Unilateral submandibular gland aplasia: a rare phenomenon.
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Aplasia (agenesis) of a salivary gland is a very uncommon condition. (1-4) The salivary glands arise as a result of the proliferation and ingrowth of the oral epithelium as a solid core of cells; these cells form the underlying mesenchymal tissues near the fourth to eighth week of fetal development. As development progresses, these core cells undergo extensive branching, they enlarge, and they acquire lumina. The proximal portion of the original primordium becomes the main duct of the salivary glands, and the terminal ducts dilate to form the secretory acini. The surrounding mesenchyme divides the glands into lobules and envelops the gland to form a capsule. (5) Salivary gland aplasia may occur secondary to a disturbance of the first and second brachial arches during early fetal development. (1)
Congenital unilateral absence of the submandibular gland is an isolated phenomenon that is not associated with other facial anomalies. (6) While patients with salivary gland aplasia often present with xerostomia, dysphagia, and/or dental caries, unilateral submandibular aplasia is often asymptomatic and is usually discovered incidentally on imaging. (6) In such cases, intraoral examination will reveal that the aplastic submandibular papilla are rudimentary in comparison with the normal appearance on the opposite side, but the opening of Wharton's duct may still be found. (6) Sialography may be attempted by cannulating the Wharton duct to confirm the agenesis of the submandibular gland. Likewise, the submandibular gland may not be found by bimanual palpation, and saliva may not be obtained from the duct orifice by pressing the submandibular area on the side of the aplasia. (4)
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The characteristic imaging feature of submandibular gland aplasia, of course, is the absence of the submandibular gland, which is often replaced by fatty tissue. Moreover, the submandibular gland on the opposite side may become hypertrophied as a means of compensating for the aplastic submandibular gland? This hypertrophic change may mimic a mass. (7) Sialography may demonstrate only a portion of the Wharton duct as a club-shaped dilation of its proximal end; it may fail to show the rest of the submandibular gland. (6) This incomplete image may be attributable to unilateral agenesis of the secretory acini of the terminal duct that was formed from the submandibular gland primordium during early fetal development. The absence of the gland may also be demonstrated by sonographic evaluation and nuclear medicine examination. (4,7)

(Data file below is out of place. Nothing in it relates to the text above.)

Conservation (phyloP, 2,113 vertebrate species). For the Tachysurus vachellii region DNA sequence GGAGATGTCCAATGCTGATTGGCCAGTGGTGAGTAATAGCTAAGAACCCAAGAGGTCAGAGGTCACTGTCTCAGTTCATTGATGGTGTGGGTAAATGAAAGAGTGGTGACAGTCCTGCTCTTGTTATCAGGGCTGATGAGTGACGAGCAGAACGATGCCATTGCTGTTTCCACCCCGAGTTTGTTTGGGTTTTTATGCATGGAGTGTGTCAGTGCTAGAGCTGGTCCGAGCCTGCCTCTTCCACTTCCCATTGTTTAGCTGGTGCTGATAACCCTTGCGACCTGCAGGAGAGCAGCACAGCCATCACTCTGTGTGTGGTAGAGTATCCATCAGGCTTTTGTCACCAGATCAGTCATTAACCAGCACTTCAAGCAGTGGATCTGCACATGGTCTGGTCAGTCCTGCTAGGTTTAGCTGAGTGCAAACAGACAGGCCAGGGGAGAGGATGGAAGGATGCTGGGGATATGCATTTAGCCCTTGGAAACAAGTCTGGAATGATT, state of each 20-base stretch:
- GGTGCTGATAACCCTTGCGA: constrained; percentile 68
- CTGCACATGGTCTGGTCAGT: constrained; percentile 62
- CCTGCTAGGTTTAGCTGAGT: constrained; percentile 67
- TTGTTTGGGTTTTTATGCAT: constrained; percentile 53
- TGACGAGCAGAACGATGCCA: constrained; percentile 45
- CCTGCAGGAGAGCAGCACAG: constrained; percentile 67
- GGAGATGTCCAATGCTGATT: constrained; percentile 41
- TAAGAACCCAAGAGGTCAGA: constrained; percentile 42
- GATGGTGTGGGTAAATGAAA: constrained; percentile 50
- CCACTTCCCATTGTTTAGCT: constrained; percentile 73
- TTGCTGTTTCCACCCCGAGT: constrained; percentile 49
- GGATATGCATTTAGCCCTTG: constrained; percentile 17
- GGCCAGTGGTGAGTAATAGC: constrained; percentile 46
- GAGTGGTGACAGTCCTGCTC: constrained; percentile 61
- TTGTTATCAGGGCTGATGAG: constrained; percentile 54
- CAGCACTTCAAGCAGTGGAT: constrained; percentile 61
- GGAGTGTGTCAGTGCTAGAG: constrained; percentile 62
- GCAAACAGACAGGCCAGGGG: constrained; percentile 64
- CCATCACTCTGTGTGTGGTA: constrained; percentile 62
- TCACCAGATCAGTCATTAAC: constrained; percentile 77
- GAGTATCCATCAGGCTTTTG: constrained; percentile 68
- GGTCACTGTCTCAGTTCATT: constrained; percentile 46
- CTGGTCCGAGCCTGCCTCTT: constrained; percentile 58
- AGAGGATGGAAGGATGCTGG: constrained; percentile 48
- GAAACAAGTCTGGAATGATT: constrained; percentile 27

We evaluated 2 patients with prominent posterior cervical lymphadenopathy and symptoms consistent with viral illness--a 35-year-old woman and a 7-year-old boy. On examination and imaging, both patients were noted to have unilateral aplasia of the subman dibular gland and hypertrophy of the opposite gland, which at first was believed to represent a mass or lymphadenopathy (figures 1 and 2).
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Otolaryngologists and radiologists should be familiar with the possibility of unilateral submandibular gland aplasia with compensatory hypertrophy of the opposite gland mimicking abnormal enlargement or lymphadenopathy. Note that compensation can also occur following unilateral submandibular gland resection (figure 3).
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(2.) Abdel-Dayem HM. Congenital absence of submaxillary gland detected on 99mTc-pertechnetate thyroid imaging. Clin Nucl Med 1978;3(11):422.
(3.) Garcia-Consuegra L, Gutierrez LJ, Castro JM, Granado JF. Congenital unilateral absence of the submandibular gland. J Oral Maxillofac Surg 1999;57(3):344-6.
(4.) Yilmaz MD, Yucel A, Derekroy S, Altuntas A. Unilateral aplasia of the submandibular gland. Eur Arch Otorhinolaryngol 2002;259(10):544-6.
(5.) Johns ME. The salivary glands: Anatomy and embryology. Otolaryngol Clin North Am 1977;10(2):261-71.
(6.) Roh JL. Unilateral submandibular gland aplasia: An isolated phenomenon of early fetal development. Otolaryngol Head Neck Surg 2006;135(2):332-4.
(7.) Srinivasan A, Moyer JS, Mukherji SK. Unilateral submandibular gland aplasia associated with ipsilateral sublingual gland hypertrophy. AJNR Am J Neuroradiol 2006;27(10):2214-16.
Neel Gupta, MD; Enrique Palacios, MD, FACR; Shannon Barry, MS
From the Department of Radiology, Tulane University Hospital and Clinic, New Orleans.